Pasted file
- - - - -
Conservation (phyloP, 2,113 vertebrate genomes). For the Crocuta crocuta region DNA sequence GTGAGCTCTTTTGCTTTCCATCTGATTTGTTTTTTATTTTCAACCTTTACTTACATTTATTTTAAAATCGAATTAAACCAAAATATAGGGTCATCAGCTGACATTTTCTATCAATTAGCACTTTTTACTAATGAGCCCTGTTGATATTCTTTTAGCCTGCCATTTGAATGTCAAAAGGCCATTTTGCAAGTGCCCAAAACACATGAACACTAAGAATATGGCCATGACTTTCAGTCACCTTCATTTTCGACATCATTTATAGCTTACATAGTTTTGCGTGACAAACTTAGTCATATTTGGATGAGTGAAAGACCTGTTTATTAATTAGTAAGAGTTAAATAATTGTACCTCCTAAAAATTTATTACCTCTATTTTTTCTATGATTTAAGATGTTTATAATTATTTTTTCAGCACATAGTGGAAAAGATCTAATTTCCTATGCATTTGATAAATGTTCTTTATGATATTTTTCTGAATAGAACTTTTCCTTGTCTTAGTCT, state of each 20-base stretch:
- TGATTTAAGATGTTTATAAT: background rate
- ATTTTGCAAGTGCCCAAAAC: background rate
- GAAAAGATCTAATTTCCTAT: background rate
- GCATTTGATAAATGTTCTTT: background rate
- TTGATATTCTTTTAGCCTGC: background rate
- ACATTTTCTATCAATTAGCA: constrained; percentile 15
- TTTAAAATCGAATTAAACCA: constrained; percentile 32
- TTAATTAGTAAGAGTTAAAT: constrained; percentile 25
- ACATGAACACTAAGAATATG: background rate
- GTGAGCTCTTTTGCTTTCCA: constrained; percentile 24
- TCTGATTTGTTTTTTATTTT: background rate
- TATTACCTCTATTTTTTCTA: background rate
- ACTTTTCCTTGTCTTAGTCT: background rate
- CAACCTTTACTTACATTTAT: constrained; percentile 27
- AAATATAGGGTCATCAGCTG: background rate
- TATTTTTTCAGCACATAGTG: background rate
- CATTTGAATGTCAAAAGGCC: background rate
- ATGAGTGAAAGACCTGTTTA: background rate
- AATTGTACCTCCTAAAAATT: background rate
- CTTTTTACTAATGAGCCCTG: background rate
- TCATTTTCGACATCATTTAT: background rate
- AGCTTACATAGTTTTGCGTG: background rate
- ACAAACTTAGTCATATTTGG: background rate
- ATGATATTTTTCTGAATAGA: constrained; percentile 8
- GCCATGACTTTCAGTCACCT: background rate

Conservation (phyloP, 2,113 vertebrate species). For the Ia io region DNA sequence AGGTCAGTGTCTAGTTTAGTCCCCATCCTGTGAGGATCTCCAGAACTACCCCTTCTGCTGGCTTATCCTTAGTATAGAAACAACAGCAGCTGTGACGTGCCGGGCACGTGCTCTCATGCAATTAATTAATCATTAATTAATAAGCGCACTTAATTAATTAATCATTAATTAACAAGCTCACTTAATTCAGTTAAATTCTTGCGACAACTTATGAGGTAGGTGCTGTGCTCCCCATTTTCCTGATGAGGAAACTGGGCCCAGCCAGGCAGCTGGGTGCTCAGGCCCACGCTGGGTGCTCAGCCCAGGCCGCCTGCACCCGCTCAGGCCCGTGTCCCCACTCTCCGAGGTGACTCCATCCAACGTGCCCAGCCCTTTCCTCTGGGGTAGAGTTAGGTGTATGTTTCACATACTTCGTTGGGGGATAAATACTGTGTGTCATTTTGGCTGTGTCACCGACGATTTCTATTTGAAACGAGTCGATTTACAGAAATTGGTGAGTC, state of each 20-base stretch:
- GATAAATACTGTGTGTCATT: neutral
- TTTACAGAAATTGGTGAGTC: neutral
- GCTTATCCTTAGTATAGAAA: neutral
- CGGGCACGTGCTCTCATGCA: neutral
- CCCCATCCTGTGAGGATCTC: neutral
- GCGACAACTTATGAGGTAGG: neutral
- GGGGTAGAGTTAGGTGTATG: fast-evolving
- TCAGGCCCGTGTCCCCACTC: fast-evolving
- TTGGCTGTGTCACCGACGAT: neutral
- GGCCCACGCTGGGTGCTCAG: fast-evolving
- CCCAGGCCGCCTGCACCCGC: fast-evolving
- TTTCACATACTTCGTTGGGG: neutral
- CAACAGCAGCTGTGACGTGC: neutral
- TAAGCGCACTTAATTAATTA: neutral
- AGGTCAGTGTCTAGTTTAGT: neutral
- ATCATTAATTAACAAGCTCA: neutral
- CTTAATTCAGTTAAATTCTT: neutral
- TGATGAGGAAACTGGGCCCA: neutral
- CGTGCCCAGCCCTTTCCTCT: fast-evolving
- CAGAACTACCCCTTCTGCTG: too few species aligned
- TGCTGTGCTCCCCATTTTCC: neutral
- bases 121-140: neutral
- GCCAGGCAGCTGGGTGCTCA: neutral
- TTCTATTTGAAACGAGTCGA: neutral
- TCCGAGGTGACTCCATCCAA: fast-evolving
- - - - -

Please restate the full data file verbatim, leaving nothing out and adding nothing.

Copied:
Conservation (phyloP, 2,113 vertebrate genomes). For the Crocuta crocuta region DNA sequence GTGAGCTCTTTTGCTTTCCATCTGATTTGTTTTTTATTTTCAACCTTTACTTACATTTATTTTAAAATCGAATTAAACCAAAATATAGGGTCATCAGCTGACATTTTCTATCAATTAGCACTTTTTACTAATGAGCCCTGTTGATATTCTTTTAGCCTGCCATTTGAATGTCAAAAGGCCATTTTGCAAGTGCCCAAAACACATGAACACTAAGAATATGGCCATGACTTTCAGTCACCTTCATTTTCGACATCATTTATAGCTTACATAGTTTTGCGTGACAAACTTAGTCATATTTGGATGAGTGAAAGACCTGTTTATTAATTAGTAAGAGTTAAATAATTGTACCTCCTAAAAATTTATTACCTCTATTTTTTCTATGATTTAAGATGTTTATAATTATTTTTTCAGCACATAGTGGAAAAGATCTAATTTCCTATGCATTTGATAAATGTTCTTTATGATATTTTTCTGAATAGAACTTTTCCTTGTCTTAGTCT, state of each 20-base stretch:
- TGATTTAAGATGTTTATAAT: background rate
- ATTTTGCAAGTGCCCAAAAC: background rate
- GAAAAGATCTAATTTCCTAT: background rate
- GCATTTGATAAATGTTCTTT: background rate
- TTGATATTCTTTTAGCCTGC: background rate
- ACATTTTCTATCAATTAGCA: constrained; percentile 15
- TTTAAAATCGAATTAAACCA: constrained; percentile 32
- TTAATTAGTAAGAGTTAAAT: constrained; percentile 25
- ACATGAACACTAAGAATATG: background rate
- GTGAGCTCTTTTGCTTTCCA: constrained; percentile 24
- TCTGATTTGTTTTTTATTTT: background rate
- TATTACCTCTATTTTTTCTA: background rate
- ACTTTTCCTTGTCTTAGTCT: background rate
- CAACCTTTACTTACATTTAT: constrained; percentile 27
- AAATATAGGGTCATCAGCTG: background rate
- TATTTTTTCAGCACATAGTG: background rate
- CATTTGAATGTCAAAAGGCC: background rate
- ATGAGTGAAAGACCTGTTTA: background rate
- AATTGTACCTCCTAAAAATT: background rate
- CTTTTTACTAATGAGCCCTG: background rate
- TCATTTTCGACATCATTTAT: background rate
- AGCTTACATAGTTTTGCGTG: background rate
- ACAAACTTAGTCATATTTGG: background rate
- ATGATATTTTTCTGAATAGA: constrained; percentile 8
- GCCATGACTTTCAGTCACCT: background rate

Conservation (phyloP, 2,113 vertebrate species). For the Ia io region DNA sequence AGGTCAGTGTCTAGTTTAGTCCCCATCCTGTGAGGATCTCCAGAACTACCCCTTCTGCTGGCTTATCCTTAGTATAGAAACAACAGCAGCTGTGACGTGCCGGGCACGTGCTCTCATGCAATTAATTAATCATTAATTAATAAGCGCACTTAATTAATTAATCATTAATTAACAAGCTCACTTAATTCAGTTAAATTCTTGCGACAACTTATGAGGTAGGTGCTGTGCTCCCCATTTTCCTGATGAGGAAACTGGGCCCAGCCAGGCAGCTGGGTGCTCAGGCCCACGCTGGGTGCTCAGCCCAGGCCGCCTGCACCCGCTCAGGCCCGTGTCCCCACTCTCCGAGGTGACTCCATCCAACGTGCCCAGCCCTTTCCTCTGGGGTAGAGTTAGGTGTATGTTTCACATACTTCGTTGGGGGATAAATACTGTGTGTCATTTTGGCTGTGTCACCGACGATTTCTATTTGAAACGAGTCGATTTACAGAAATTGGTGAGTC, state of each 20-base stretch:
- GATAAATACTGTGTGTCATT: neutral
- TTTACAGAAATTGGTGAGTC: neutral
- GCTTATCCTTAGTATAGAAA: neutral
- CGGGCACGTGCTCTCATGCA: neutral
- CCCCATCCTGTGAGGATCTC: neutral
- GCGACAACTTATGAGGTAGG: neutral
- GGGGTAGAGTTAGGTGTATG: fast-evolving
- TCAGGCCCGTGTCCCCACTC: fast-evolving
- TTGGCTGTGTCACCGACGAT: neutral
- GGCCCACGCTGGGTGCTCAG: fast-evolving
- CCCAGGCCGCCTGCACCCGC: fast-evolving
- TTTCACATACTTCGTTGGGG: neutral
- CAACAGCAGCTGTGACGTGC: neutral
- TAAGCGCACTTAATTAATTA: neutral
- AGGTCAGTGTCTAGTTTAGT: neutral
- ATCATTAATTAACAAGCTCA: neutral
- CTTAATTCAGTTAAATTCTT: neutral
- TGATGAGGAAACTGGGCCCA: neutral
- CGTGCCCAGCCCTTTCCTCT: fast-evolving
- CAGAACTACCCCTTCTGCTG: too few species aligned
- TGCTGTGCTCCCCATTTTCC: neutral
- bases 121-140: neutral
- GCCAGGCAGCTGGGTGCTCA: neutral
- TTCTATTTGAAACGAGTCGA: neutral
- TCCGAGGTGACTCCATCCAA: fast-evolving